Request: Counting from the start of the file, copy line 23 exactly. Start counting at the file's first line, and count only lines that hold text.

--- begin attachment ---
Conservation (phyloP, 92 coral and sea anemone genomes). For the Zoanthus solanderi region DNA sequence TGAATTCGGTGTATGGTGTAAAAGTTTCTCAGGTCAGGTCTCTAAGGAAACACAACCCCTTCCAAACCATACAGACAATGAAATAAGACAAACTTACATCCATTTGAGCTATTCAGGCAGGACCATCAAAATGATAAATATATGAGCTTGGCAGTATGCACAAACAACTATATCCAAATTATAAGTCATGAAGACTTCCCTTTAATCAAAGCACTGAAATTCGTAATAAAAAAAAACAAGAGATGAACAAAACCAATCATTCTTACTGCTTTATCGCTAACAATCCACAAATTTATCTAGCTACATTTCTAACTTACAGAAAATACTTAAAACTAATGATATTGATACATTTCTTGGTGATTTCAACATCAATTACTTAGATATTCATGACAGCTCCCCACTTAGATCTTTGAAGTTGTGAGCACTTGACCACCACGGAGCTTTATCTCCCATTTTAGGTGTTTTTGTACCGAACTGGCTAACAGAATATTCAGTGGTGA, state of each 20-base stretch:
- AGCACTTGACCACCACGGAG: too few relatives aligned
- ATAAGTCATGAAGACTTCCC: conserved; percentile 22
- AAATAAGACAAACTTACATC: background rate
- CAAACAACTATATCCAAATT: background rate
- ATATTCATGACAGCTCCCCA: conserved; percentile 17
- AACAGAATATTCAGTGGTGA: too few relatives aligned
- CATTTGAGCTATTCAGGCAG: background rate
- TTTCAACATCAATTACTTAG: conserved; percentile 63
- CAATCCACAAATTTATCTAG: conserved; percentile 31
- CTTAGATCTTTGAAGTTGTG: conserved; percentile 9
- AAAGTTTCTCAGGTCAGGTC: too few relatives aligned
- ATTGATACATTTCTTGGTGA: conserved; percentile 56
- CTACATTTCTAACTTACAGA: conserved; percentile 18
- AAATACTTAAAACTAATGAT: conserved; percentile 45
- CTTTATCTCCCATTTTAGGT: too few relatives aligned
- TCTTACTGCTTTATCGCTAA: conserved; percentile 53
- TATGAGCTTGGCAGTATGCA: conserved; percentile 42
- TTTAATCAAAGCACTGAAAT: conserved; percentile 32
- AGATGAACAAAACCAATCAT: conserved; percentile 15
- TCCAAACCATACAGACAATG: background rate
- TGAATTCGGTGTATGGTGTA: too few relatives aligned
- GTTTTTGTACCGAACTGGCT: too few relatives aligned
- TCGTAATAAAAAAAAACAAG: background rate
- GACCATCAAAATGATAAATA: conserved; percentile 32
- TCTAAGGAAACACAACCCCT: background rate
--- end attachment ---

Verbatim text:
- GTTTTTGTACCGAACTGGCT: too few relatives aligned